I don't actually find the elements described that troubling, in fact, I need these elements like vitamins to ensure the normal regulation of my body.
You may have read Gabe's bit about Call of Duty 4 on the day before yesterday, and he's already given the game away to a friend, which should tell you two things: one, I guess you should add a cover system to your game? I guess? Try to get one in. We may also be certain now that he is missing out on something incredible.
He and I have defended bases with care, with guile, and with precision for going on twelve years now, and our hearth focus never really leaves us. I think the turning point for Gabe in Halo 3 was realizing that there was a role for him as a driver that collates both his deep drives and the requirements of the gametype as a kind of roving, defensive aggressor. If you want to see a film that epitomizes his style of play, feel free to check out this clip he recently uploaded. You'll see a spectacular missile from four to two from Kelp, and Kiko also has a cameo, but Gabe will avoid conflict altogether when that conflict is not in the direct service of team goals. If he can insult you while he's doing that, all the better.
Call of Duty 4's core virtue is Aggression, which is outside the type of experience we usually enjoy, but I like it precisely because it makes me play in a way that is counter to my instincts. When I play with my regular group, I have a defined role that typically doesn't involve getting up in an opponent's grill-piece. I don't actually know what my role entails in its entirety, I just know when I'm acting outside of it. Mostly I tell people to "watch out," because "there is a jeep."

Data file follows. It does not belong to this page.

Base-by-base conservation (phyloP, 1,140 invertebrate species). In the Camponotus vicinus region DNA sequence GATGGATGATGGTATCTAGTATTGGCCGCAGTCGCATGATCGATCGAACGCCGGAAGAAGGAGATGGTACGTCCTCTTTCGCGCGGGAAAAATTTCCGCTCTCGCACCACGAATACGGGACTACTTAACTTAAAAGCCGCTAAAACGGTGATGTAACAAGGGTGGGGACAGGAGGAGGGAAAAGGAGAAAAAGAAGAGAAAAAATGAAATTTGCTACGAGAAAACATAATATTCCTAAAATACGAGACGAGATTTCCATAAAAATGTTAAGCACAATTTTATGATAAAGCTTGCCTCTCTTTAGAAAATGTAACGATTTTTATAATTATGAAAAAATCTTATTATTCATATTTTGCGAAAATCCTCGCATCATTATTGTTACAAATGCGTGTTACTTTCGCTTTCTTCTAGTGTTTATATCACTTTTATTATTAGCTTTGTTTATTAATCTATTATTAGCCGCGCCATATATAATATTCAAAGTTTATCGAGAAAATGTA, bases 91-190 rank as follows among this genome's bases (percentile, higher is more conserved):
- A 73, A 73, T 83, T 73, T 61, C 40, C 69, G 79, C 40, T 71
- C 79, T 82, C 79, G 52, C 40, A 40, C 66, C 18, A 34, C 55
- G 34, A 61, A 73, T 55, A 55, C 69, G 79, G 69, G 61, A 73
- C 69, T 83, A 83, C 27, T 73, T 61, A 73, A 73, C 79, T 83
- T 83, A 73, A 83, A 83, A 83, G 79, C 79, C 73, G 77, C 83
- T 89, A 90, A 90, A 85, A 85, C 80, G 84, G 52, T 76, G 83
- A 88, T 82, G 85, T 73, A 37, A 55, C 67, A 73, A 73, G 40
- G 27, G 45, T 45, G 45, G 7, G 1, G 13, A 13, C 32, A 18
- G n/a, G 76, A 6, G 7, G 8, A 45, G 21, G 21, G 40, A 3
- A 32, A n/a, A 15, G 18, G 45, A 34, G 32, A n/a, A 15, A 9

The person who plays Call of Duty under my handle is another person entirely. He is, in fact, a horrible person, the man pummeling your tender flank down to the bottom of his hundred shot clip. I don't know if I like him very much. I can't say I approve of his methods. But I can't argue with his results.
I would be done with the single player campaign already if the multiplayer were not so engrossing, as it is both short and great. You really can't help but complete it, and since I bought the game for the online play anyhow it's like a complimentary entree. There is some extremely canny storytelling here, brilliantly executed, that really should be seen. It is Call of Duty though, which is to say that you need to press forward constantly to tick the script forward and progress. If you try to play it defensively, your opponents simply have corrals of these corn-fed thugs, Gauntlet-style portals from which Soviets pour until you trip some imaginary wire.
Gearbox took Brothers in Arms back to the drawing board and added a full cover system, most likely anticipating that the player expectations had moved on. This is largely true for me, and certainly for our group, but to cast away the rest of what they've accomplished that basis is churlish. Killzone 2 and Rainbow Six: Vegas both prove that first-person gameplay and a complete cover system need not be mutually exclusive. It's sobering to consider what Infinity Ward will accomplish in another two years' time.